Grammy Award-winning artist Cyndi Lauper wants to put an end to homelessness among lesbian, gay, bisexual, and transgender teens (LGBT)—and she’s hoping her new Forty to None Project will raise enough awareness about the problem to make a difference.

DC Mayor Signs Law Requiring Youth Anti-Bullying Policies in Libraries, Other City Agencies

District of Columbia Mayor Vincent Gray on Friday signed a bill that requires public libraries, schools, recreation centers, and other city agencies that work with young people to adopt and implement antibullying policies.

ALA Council Unanimously Adopts Resolution Supporting School Libraries| ALA Annual 2012

Drafted by the Special Presidential Task Force on School Libraries, the resolution was “formed out of necessity” in response to the ongoing budget cuts and school librarian layoffs, says Sara Kelly Johns (right), the American Association of School Librarians’ (AASL) Division Councilor and a media specialist at New York’s Lake Placid Middle/High School, who last Friday proposed the resolution at an ALA membership meeting, where it also passed unanimously.

Kindle for iPad Now Supports Children’s Books, Graphic Novels

Amazon’s iPad and Cloud Reader apps now support more than 1,000 children’s books, comic books, and graphic novels in full color. Titles include Ian Falconer’s Olivia (Atheneum, 2000), Donald Crews’s Freight Train (Greenwillow, 1993), the popular “Sesame Street” and “Curious George” series, Neil Gaiman’s “The Sandman” series, and comics featuring DC superheroes such as Batman, […]

Chicago Building Its First Joint High School/Public Library from the Ground Up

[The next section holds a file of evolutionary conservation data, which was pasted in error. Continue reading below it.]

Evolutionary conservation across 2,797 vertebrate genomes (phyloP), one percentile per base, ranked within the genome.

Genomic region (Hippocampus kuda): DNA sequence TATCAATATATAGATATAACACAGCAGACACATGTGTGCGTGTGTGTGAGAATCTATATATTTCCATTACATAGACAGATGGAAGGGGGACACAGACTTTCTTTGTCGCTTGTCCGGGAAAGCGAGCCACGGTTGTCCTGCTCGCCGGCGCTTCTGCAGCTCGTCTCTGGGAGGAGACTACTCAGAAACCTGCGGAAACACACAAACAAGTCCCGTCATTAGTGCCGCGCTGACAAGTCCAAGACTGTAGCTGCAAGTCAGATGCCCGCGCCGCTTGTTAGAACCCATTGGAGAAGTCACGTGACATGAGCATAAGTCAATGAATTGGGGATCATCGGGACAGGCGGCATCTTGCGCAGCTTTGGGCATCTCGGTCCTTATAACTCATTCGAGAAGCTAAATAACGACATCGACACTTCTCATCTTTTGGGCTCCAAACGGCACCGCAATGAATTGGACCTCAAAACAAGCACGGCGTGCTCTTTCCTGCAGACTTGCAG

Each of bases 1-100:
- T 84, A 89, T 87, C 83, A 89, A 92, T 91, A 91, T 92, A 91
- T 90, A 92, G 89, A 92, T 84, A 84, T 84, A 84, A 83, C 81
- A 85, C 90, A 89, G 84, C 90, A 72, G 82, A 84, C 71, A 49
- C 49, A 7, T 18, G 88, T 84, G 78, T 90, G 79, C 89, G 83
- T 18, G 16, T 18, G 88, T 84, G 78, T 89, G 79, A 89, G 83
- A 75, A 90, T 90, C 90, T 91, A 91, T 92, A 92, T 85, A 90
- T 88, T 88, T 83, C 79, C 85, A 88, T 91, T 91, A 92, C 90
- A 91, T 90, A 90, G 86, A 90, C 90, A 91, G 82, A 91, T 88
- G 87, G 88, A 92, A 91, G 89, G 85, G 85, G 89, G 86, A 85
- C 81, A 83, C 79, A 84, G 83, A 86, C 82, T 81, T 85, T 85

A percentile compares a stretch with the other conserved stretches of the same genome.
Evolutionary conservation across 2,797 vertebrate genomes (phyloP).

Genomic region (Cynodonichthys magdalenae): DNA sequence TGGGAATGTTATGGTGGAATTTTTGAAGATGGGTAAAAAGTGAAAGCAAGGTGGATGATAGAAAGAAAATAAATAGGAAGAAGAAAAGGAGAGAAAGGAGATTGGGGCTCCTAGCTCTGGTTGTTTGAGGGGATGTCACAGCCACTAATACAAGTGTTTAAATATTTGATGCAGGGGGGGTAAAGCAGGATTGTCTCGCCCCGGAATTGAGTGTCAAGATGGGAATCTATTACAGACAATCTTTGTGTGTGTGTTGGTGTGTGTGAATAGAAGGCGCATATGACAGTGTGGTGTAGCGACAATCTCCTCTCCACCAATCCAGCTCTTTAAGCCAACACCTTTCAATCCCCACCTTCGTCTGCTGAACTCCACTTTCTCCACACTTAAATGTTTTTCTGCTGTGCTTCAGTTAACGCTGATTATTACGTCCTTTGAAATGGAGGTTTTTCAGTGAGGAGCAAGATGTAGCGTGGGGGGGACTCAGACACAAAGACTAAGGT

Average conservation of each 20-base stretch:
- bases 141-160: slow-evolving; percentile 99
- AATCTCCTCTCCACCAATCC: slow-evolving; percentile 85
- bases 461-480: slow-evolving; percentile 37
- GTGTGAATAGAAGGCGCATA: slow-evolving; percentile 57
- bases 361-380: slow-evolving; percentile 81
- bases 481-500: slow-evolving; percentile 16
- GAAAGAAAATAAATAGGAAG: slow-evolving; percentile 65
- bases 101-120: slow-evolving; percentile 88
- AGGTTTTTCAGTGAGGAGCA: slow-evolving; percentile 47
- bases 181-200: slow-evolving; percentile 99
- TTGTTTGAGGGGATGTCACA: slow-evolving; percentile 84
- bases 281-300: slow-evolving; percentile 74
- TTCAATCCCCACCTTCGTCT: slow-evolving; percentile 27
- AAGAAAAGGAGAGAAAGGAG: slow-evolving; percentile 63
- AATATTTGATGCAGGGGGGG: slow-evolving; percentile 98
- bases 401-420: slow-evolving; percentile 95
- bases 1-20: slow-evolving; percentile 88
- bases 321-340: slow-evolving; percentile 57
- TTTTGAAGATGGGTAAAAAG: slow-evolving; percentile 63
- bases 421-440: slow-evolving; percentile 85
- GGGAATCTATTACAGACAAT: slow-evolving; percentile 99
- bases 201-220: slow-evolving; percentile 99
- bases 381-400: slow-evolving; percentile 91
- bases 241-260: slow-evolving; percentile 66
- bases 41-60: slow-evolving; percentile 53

Chicago’s taking the partnership between public and school libraries to the next level—it’s building its first public library as part of a school.

Friends, Fans Bid Sendak Farewell at NYC Memorial Service

More than 500 people gathered in New York City yesterday for a morning of stories, music, and video clips to celebrate the life of artist and children’s book author Maurice Sendak, who died May 7 in Danbury, CT, following complications from a recent stroke.

Interview: Second Lady Jill Biden Talks About Her New Picture Book

Inspired by real family events, and told through the eyes of her granddaughter Natalie, Second Lady Jill Biden’s Don’t Forget, God Bless Our Troops (S & S, 2012) tells the story of what life was like when her son Beau was deployed to Iraq for a year.

Ray Bradbury, Science-Fiction Writer and Library Fan, Dies at 91

An ardent library fan, Bradbury said he wrote Fahrenheit 451 (Ballantine, 1953) on a typewriter in the basement of UCLA’s Powell Library and that his original intention in writing the book was to show his great love for books and libraries. The dystopian novel, about a future society in which books are outlawed, ranked number 69 on the American Library Association’s Top 100 Banned/Challenged Books: 2000-2009.

Interview: School Librarian, Robin Levin, Wins Arch Coal Teacher Achievement Award

Robin Levin is in the news again. This time it’s for being the first school librarian to win the Arch Coal Foundation Teacher Achievement Award, which this year recognized 10 teachers in Wyoming for their leadership and contribution to K-12 education.

SLJ’s 2012 Day of Dialog: Stellar Debuts

Palacio and three other first-time children’s book authors spoke at the “Stellar Debuts: Celebrating new and noteworthy arrivals to the publishing scene” panel during SLJ’s Day of Dialog on June 4 at New York’s Jacob Javits Convention Center.

SLJ’s 2012 Day of Dialog: Walter Dean Myers Vows to Close the Reading Gap

Our nation faces a huge reading gap—but most people are unwilling to talk about it because the bulk of illiterate kids are minority and poor, says Walter Dean Myers.